Hansenium, Serov & Wilson, 1995

Serov, Peter A. & Wilson, George D. F., 1995, A review of the Stenetriidae (Crustacea: Isopoda: Asellota), Records of the Australian Museum 47 (1), pp. 39-82: 72-73

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http://doi.org/ 10.3853/j.0067-1975.47.1995.2



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Hansenium   n.gen.

Type species. Hansenium hanseni ( Nobili,   1906).

Species included. See Table 1 View Table 1 .

Etymology. Hansenium   is named in honor of H.J. Hansen, who provided the first definitive work on the Stenetriidae   early in this century. The gender is neuter.

Diagnosis. Head with reduced lateral and antennal spines; antennal spines rounded to pointed, longer than pointed lateral spines. Rostrum short, broad and apically flattened, slightly longer than antennal spines. Antennular flagellum with 8-14 articles. Antennal article 1 lateral spine much reduced or absent. Maxilliped endopodite distal margin with 6 fan setae. Pereonites with angular margins on pereonites 1-4; pereonite 1 longer than remaining pereonites; single and double coxal spines on anterior pereonites. Pereon elongate, anterolateral corners of pereonites 1 and 2 in females with large unfused coxal extensions. Pereopod I with large, robust dactylus twice as long as propodal width; propodus reduced, palm serrate in both sexes, and with large terminal spine in males. Male pereopod I carpus lateral margin extended and serrate. Pleopod 11 appendix masculina elongate with blunt distal tip; tip with ring of cuticular hairs; exopod subapical with large protopodal apical extension. Pleotelson with 2 free pleonites. Pleotelson elongate with prominent posterolateral spines; postanal region smoothly rounded.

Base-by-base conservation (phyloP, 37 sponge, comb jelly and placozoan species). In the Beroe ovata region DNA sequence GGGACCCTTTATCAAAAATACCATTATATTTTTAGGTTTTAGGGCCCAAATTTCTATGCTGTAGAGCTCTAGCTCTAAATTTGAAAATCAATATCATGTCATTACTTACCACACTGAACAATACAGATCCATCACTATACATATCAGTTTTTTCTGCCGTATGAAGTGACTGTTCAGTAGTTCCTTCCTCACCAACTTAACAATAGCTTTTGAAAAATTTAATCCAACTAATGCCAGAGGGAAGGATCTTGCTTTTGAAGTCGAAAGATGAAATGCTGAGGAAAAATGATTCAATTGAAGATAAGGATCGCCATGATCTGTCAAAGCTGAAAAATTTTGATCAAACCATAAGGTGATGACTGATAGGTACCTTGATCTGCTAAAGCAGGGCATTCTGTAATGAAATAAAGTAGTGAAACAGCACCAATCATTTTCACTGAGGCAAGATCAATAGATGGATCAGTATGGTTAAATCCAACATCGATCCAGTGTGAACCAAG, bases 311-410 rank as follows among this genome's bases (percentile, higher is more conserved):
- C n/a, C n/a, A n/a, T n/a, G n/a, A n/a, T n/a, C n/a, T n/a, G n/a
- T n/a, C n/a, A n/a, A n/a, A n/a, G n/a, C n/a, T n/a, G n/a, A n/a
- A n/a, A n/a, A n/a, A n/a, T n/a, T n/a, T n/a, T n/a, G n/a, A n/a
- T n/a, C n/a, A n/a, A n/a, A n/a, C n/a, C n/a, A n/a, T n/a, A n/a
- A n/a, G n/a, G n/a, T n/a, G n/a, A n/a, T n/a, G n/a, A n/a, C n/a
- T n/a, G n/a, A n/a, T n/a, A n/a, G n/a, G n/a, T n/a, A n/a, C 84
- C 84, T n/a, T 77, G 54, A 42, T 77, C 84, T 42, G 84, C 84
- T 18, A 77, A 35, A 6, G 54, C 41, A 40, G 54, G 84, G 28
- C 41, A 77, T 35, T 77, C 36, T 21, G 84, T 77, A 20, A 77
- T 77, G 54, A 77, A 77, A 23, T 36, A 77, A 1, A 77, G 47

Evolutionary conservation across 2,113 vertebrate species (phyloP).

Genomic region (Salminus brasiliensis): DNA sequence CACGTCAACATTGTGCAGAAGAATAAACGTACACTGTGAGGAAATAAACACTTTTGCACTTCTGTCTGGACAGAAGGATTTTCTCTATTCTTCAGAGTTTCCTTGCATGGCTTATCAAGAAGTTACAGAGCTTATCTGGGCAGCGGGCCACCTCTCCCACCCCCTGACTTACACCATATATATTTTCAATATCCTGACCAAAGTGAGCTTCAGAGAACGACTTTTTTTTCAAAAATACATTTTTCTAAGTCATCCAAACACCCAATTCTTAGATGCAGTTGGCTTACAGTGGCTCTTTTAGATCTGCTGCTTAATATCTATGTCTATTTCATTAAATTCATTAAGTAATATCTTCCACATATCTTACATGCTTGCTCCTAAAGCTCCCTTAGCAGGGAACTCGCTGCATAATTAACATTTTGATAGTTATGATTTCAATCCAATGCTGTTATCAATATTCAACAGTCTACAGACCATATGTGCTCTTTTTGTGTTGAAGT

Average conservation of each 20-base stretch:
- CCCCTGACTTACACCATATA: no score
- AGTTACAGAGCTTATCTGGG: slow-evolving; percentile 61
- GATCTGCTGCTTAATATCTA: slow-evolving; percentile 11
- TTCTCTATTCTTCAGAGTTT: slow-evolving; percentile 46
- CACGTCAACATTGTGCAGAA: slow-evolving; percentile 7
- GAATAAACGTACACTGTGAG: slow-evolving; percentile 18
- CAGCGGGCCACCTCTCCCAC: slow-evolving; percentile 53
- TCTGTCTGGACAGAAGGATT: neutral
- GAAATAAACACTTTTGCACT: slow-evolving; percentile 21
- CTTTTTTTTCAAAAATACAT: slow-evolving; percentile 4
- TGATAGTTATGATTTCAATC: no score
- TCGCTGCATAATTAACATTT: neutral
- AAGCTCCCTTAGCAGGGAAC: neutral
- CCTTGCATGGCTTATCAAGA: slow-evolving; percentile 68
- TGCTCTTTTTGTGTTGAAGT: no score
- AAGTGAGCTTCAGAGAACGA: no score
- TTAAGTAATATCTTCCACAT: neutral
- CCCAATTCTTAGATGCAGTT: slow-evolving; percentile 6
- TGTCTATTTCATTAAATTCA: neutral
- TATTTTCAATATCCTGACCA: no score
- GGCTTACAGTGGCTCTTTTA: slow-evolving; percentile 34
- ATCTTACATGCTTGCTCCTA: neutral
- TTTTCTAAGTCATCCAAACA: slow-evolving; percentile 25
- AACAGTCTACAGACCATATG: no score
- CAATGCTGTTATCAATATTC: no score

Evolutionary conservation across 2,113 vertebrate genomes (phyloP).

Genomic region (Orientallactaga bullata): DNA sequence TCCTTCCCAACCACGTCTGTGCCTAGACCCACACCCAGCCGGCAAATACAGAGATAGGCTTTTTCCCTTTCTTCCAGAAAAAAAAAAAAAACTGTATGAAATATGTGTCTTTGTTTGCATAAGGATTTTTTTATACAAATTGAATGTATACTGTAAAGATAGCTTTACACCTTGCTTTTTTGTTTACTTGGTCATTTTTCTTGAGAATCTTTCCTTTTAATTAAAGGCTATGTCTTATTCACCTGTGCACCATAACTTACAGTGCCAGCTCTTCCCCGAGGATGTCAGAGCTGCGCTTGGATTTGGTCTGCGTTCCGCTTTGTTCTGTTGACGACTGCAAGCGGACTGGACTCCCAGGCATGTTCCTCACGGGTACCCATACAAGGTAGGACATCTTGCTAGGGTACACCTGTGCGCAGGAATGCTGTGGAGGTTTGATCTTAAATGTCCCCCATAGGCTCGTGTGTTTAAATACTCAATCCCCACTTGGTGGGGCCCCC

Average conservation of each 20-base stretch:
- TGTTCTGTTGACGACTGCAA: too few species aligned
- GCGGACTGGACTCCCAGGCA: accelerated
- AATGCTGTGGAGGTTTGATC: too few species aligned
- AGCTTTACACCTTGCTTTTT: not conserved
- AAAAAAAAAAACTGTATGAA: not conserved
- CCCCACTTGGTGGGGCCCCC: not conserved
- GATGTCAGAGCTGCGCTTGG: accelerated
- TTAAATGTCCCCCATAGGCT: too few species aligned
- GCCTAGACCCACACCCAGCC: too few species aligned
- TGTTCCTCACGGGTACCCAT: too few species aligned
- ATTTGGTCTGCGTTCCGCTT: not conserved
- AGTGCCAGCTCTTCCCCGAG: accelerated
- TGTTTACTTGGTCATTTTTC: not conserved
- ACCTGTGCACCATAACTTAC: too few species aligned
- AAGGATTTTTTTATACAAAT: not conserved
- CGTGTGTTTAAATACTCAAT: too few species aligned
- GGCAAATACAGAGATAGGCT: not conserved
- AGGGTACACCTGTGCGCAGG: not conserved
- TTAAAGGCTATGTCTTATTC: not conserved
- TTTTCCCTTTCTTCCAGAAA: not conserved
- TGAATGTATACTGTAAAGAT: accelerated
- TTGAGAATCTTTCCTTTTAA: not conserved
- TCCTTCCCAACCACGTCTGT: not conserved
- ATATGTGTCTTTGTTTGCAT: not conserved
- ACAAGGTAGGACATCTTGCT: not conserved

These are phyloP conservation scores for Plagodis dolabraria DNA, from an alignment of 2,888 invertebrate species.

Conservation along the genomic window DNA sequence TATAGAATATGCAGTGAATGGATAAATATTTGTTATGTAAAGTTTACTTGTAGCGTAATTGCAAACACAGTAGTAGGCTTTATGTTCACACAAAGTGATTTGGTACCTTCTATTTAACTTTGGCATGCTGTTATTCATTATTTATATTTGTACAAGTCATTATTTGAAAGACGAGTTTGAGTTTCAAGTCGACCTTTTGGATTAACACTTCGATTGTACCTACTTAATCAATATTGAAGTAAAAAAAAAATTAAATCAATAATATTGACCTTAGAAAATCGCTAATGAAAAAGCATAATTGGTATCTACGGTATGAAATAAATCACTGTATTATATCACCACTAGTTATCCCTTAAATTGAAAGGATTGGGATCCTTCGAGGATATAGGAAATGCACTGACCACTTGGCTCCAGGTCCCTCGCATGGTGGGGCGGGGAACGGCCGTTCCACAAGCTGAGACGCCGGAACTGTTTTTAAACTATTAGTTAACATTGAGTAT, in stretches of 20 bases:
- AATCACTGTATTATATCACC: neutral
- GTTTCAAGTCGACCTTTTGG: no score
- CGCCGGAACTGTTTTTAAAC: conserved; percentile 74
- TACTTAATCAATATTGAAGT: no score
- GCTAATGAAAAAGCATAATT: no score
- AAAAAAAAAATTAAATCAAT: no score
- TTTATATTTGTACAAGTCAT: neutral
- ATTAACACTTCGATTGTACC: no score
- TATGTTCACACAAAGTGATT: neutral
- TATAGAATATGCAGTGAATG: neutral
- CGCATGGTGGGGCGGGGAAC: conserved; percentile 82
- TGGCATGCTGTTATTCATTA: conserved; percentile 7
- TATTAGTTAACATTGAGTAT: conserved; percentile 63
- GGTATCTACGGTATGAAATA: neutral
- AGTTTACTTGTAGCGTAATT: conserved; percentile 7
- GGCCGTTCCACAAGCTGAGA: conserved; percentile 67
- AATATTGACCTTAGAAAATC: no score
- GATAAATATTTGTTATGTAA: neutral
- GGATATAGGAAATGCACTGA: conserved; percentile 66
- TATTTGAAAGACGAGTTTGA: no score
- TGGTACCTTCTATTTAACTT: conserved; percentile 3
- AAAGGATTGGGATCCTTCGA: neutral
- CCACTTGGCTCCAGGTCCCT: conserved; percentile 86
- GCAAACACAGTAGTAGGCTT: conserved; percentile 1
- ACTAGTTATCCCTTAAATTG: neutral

. Remarks. The genus Hansenium   is most closely related to Stenetrium   sensu stricto in overall morphology but can be distinguished most prominently by the large, pointed extended carpus that participates in grasping with an elongated dactylus. Hansenium   also has large reniform eyes, reduced lateral spines and a broad short rostrum. A correction is made to the nomenclature of the species described as S. caicosensis Kensley & Heard, 1991 by changing it to H. caicosense   , in order that the species name is consistent with the gender of the genus, i.e. neuter.